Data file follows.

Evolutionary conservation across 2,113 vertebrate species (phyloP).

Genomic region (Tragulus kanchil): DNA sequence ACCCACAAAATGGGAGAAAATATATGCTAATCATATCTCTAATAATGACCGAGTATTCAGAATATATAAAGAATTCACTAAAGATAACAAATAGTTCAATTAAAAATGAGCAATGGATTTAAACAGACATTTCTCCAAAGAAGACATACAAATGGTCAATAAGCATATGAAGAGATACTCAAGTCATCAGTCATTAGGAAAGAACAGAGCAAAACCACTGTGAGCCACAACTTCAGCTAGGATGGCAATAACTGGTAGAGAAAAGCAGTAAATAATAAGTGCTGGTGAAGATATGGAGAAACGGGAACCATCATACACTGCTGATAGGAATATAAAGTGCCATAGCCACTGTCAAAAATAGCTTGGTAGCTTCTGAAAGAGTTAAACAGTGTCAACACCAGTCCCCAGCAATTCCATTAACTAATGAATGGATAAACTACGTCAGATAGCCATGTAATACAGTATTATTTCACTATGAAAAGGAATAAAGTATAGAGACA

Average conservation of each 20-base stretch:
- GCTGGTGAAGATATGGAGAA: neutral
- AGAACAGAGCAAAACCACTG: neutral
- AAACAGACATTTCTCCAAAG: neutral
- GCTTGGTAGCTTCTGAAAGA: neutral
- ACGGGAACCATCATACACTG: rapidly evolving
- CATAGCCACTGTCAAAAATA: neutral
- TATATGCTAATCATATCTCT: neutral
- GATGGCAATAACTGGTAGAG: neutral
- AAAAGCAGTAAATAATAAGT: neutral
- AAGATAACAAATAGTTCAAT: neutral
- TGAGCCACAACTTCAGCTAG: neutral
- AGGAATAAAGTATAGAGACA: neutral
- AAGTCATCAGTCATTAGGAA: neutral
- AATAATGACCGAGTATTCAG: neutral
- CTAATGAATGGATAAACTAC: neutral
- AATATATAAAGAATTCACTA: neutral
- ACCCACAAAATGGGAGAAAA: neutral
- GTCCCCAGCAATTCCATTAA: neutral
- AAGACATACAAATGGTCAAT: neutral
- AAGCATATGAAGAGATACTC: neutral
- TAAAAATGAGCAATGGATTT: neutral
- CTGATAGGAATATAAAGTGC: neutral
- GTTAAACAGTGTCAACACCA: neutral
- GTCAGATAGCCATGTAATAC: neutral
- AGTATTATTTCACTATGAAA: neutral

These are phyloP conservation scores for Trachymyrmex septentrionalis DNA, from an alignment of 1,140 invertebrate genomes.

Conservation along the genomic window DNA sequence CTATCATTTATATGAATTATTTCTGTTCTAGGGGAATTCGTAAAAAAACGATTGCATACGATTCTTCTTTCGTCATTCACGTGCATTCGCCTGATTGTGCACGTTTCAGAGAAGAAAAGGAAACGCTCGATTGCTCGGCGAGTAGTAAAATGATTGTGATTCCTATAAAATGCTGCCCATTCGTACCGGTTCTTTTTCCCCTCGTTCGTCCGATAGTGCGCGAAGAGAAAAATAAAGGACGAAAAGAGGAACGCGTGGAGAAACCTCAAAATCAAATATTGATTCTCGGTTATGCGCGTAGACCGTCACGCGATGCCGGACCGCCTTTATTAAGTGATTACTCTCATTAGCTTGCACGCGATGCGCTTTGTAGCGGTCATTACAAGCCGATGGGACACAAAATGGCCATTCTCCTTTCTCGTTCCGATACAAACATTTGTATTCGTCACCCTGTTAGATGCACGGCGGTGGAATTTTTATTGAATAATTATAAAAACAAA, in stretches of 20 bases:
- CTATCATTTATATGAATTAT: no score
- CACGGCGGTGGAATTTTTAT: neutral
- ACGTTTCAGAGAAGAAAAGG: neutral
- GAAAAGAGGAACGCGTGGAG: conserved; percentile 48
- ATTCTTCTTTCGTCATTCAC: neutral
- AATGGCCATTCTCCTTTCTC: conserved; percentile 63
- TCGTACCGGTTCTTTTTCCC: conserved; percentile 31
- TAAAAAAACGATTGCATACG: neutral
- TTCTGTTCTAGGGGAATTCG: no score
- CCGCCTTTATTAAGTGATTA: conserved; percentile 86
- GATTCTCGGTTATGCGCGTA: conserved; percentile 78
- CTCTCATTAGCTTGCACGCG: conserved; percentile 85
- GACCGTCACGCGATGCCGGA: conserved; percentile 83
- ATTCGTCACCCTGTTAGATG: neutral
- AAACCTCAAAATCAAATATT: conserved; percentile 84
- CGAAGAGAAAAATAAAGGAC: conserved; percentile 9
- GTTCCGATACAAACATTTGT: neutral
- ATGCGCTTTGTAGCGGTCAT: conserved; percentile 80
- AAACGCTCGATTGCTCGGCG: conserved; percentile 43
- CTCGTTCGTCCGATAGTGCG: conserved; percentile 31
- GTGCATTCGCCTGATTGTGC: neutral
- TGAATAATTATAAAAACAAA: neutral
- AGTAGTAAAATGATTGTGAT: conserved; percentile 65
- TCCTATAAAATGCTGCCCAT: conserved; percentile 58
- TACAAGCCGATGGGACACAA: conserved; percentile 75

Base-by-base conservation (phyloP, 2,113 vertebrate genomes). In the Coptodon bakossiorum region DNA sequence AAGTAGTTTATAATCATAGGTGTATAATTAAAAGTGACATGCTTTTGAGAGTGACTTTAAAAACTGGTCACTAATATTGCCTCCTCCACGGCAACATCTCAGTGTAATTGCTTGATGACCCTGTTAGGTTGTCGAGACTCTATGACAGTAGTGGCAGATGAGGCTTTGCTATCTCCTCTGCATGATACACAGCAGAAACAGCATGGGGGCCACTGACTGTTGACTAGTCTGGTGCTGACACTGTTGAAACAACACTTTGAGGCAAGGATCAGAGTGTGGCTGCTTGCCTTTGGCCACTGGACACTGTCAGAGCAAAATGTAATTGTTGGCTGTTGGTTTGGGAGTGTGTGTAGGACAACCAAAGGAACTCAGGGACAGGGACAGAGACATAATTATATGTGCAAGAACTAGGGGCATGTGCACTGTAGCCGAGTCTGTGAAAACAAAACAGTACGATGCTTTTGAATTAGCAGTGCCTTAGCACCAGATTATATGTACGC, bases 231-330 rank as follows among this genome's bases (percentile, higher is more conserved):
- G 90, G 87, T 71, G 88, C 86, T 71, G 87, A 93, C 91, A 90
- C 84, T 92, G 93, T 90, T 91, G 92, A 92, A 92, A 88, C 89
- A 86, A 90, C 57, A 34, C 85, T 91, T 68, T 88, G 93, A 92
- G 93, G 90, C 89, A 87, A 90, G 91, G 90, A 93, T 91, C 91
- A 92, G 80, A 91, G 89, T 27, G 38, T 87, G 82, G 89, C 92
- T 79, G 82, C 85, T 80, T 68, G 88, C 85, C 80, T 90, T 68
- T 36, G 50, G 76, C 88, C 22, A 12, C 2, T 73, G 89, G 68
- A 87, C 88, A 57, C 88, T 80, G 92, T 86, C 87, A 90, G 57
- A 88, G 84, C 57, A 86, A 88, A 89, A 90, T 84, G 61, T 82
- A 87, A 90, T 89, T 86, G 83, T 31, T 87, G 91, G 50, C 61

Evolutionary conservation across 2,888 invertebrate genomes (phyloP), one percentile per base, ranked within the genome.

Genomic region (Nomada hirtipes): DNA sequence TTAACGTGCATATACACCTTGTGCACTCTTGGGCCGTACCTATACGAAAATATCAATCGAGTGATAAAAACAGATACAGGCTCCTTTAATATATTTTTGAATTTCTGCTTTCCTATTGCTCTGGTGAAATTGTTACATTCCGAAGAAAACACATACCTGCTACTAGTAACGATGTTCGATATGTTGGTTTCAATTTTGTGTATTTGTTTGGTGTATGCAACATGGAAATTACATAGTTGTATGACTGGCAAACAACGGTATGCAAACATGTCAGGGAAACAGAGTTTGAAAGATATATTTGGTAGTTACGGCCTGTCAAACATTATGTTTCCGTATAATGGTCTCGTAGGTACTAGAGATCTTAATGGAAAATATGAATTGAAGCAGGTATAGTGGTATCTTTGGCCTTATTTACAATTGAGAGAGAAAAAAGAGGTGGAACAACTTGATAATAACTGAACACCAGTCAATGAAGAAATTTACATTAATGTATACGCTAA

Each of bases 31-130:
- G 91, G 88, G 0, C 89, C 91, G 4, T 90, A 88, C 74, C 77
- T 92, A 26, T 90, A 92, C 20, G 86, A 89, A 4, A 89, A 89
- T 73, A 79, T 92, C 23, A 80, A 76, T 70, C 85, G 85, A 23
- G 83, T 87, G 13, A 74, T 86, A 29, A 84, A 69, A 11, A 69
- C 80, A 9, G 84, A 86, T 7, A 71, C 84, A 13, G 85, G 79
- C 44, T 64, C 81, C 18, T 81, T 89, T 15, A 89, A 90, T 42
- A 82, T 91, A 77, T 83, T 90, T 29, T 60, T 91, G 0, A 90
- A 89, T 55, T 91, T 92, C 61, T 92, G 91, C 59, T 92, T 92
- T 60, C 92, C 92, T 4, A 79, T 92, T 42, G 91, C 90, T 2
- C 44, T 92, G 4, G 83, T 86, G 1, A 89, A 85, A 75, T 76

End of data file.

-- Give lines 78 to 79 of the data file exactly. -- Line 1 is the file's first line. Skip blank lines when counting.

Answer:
- T 60, C 92, C 92, T 4, A 79, T 92, T 42, G 91, C 90, T 2
- C 44, T 92, G 4, G 83, T 86, G 1, A 89, A 85, A 75, T 76